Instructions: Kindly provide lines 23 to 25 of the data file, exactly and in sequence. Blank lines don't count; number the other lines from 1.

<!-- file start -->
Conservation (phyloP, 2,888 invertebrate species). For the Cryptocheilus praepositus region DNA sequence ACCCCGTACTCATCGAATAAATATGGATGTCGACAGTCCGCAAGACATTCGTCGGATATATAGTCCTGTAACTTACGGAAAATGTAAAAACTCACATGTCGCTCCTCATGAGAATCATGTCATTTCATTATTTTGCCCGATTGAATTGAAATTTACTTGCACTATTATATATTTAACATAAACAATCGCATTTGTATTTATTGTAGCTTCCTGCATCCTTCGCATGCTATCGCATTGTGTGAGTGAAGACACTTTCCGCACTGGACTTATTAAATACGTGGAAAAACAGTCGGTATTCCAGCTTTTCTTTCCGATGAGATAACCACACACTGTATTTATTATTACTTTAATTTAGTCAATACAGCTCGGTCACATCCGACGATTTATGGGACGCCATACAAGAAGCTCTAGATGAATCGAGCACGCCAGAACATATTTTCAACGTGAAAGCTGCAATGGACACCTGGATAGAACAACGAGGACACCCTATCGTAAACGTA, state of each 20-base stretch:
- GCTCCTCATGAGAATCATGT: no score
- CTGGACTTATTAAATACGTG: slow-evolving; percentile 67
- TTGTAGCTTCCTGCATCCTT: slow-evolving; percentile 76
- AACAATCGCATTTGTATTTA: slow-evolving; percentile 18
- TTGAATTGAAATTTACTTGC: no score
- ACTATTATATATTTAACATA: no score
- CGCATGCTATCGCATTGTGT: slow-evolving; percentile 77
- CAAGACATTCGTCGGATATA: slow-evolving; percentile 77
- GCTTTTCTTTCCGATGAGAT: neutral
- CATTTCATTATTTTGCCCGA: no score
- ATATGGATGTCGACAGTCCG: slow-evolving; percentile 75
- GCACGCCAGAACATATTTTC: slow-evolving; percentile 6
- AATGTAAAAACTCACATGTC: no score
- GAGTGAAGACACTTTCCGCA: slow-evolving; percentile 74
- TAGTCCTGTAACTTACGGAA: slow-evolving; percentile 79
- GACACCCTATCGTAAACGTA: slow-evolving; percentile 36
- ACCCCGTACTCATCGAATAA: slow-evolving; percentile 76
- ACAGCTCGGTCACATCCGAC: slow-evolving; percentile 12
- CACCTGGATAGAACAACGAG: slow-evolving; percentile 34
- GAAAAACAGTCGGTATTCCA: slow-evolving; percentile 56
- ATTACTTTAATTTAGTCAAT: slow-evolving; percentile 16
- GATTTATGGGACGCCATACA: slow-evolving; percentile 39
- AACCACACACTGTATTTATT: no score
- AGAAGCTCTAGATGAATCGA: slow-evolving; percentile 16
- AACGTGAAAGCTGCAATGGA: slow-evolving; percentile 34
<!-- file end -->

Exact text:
- GATTTATGGGACGCCATACA: slow-evolving; percentile 39
- AACCACACACTGTATTTATT: no score
- AGAAGCTCTAGATGAATCGA: slow-evolving; percentile 16